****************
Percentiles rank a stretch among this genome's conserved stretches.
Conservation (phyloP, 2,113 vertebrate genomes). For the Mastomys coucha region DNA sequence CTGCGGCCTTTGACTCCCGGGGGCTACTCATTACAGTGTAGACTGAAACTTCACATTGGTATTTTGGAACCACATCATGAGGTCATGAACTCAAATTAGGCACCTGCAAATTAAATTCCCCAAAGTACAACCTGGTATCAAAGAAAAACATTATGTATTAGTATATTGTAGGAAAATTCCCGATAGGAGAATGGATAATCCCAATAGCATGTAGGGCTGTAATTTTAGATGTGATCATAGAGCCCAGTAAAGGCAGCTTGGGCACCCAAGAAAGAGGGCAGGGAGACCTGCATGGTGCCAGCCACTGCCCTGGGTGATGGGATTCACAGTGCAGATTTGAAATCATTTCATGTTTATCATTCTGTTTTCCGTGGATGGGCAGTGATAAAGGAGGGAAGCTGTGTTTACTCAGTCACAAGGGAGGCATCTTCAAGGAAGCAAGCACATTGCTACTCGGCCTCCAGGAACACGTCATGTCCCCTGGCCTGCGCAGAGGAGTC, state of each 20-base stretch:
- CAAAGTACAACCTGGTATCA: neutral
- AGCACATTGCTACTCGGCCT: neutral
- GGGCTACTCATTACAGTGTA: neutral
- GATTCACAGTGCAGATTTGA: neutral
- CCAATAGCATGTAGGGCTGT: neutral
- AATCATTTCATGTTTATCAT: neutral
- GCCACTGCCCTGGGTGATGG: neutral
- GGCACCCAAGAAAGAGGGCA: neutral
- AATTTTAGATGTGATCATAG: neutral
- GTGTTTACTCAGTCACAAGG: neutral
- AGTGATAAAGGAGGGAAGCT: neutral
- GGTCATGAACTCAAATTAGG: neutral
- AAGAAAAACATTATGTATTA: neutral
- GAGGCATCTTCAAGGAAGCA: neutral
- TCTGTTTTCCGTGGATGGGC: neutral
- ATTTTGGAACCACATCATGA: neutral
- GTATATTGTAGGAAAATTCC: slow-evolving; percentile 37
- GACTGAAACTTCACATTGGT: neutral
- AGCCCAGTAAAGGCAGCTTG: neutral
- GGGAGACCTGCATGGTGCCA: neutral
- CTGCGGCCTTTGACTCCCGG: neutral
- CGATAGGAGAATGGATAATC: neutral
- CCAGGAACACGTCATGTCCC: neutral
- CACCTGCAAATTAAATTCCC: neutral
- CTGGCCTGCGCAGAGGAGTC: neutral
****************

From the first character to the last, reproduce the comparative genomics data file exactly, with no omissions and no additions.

Percentiles rank a stretch among this genome's conserved stretches.
Conservation (phyloP, 2,113 vertebrate genomes). For the Mastomys coucha region DNA sequence CTGCGGCCTTTGACTCCCGGGGGCTACTCATTACAGTGTAGACTGAAACTTCACATTGGTATTTTGGAACCACATCATGAGGTCATGAACTCAAATTAGGCACCTGCAAATTAAATTCCCCAAAGTACAACCTGGTATCAAAGAAAAACATTATGTATTAGTATATTGTAGGAAAATTCCCGATAGGAGAATGGATAATCCCAATAGCATGTAGGGCTGTAATTTTAGATGTGATCATAGAGCCCAGTAAAGGCAGCTTGGGCACCCAAGAAAGAGGGCAGGGAGACCTGCATGGTGCCAGCCACTGCCCTGGGTGATGGGATTCACAGTGCAGATTTGAAATCATTTCATGTTTATCATTCTGTTTTCCGTGGATGGGCAGTGATAAAGGAGGGAAGCTGTGTTTACTCAGTCACAAGGGAGGCATCTTCAAGGAAGCAAGCACATTGCTACTCGGCCTCCAGGAACACGTCATGTCCCCTGGCCTGCGCAGAGGAGTC, state of each 20-base stretch:
- CAAAGTACAACCTGGTATCA: neutral
- AGCACATTGCTACTCGGCCT: neutral
- GGGCTACTCATTACAGTGTA: neutral
- GATTCACAGTGCAGATTTGA: neutral
- CCAATAGCATGTAGGGCTGT: neutral
- AATCATTTCATGTTTATCAT: neutral
- GCCACTGCCCTGGGTGATGG: neutral
- GGCACCCAAGAAAGAGGGCA: neutral
- AATTTTAGATGTGATCATAG: neutral
- GTGTTTACTCAGTCACAAGG: neutral
- AGTGATAAAGGAGGGAAGCT: neutral
- GGTCATGAACTCAAATTAGG: neutral
- AAGAAAAACATTATGTATTA: neutral
- GAGGCATCTTCAAGGAAGCA: neutral
- TCTGTTTTCCGTGGATGGGC: neutral
- ATTTTGGAACCACATCATGA: neutral
- GTATATTGTAGGAAAATTCC: slow-evolving; percentile 37
- GACTGAAACTTCACATTGGT: neutral
- AGCCCAGTAAAGGCAGCTTG: neutral
- GGGAGACCTGCATGGTGCCA: neutral
- CTGCGGCCTTTGACTCCCGG: neutral
- CGATAGGAGAATGGATAATC: neutral
- CCAGGAACACGTCATGTCCC: neutral
- CACCTGCAAATTAAATTCCC: neutral
- CTGGCCTGCGCAGAGGAGTC: neutral